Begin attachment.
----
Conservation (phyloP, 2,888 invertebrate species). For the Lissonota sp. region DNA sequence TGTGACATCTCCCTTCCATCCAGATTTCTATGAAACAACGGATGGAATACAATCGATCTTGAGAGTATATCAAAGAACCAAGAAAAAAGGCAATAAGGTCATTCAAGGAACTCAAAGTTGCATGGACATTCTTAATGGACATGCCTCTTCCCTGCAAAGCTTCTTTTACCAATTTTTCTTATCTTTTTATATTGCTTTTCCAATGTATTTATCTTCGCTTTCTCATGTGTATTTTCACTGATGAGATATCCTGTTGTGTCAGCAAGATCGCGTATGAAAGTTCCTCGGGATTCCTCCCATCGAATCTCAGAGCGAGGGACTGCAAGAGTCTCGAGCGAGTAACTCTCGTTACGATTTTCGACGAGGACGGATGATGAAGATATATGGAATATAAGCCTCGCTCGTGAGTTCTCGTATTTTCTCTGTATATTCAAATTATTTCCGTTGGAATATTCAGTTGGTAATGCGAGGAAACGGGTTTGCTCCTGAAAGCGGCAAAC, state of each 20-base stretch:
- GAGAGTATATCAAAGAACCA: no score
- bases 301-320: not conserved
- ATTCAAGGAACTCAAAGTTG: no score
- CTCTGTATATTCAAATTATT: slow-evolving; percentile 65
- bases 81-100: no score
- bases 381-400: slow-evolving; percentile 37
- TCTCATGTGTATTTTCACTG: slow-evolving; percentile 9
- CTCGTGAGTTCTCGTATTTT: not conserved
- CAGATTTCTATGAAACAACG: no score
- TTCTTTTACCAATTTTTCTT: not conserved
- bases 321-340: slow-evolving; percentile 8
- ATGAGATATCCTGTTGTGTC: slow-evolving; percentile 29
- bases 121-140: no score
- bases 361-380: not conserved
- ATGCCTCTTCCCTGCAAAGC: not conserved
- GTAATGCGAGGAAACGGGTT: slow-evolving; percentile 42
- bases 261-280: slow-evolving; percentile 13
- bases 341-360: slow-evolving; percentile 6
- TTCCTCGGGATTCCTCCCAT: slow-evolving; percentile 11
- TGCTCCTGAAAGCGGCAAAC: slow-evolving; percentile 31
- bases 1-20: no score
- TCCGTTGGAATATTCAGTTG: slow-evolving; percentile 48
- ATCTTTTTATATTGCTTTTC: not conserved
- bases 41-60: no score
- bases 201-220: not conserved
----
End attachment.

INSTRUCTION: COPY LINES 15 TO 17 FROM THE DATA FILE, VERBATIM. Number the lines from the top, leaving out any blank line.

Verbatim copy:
- bases 361-380: not conserved
- ATGCCTCTTCCCTGCAAAGC: not conserved
- GTAATGCGAGGAAACGGGTT: slow-evolving; percentile 42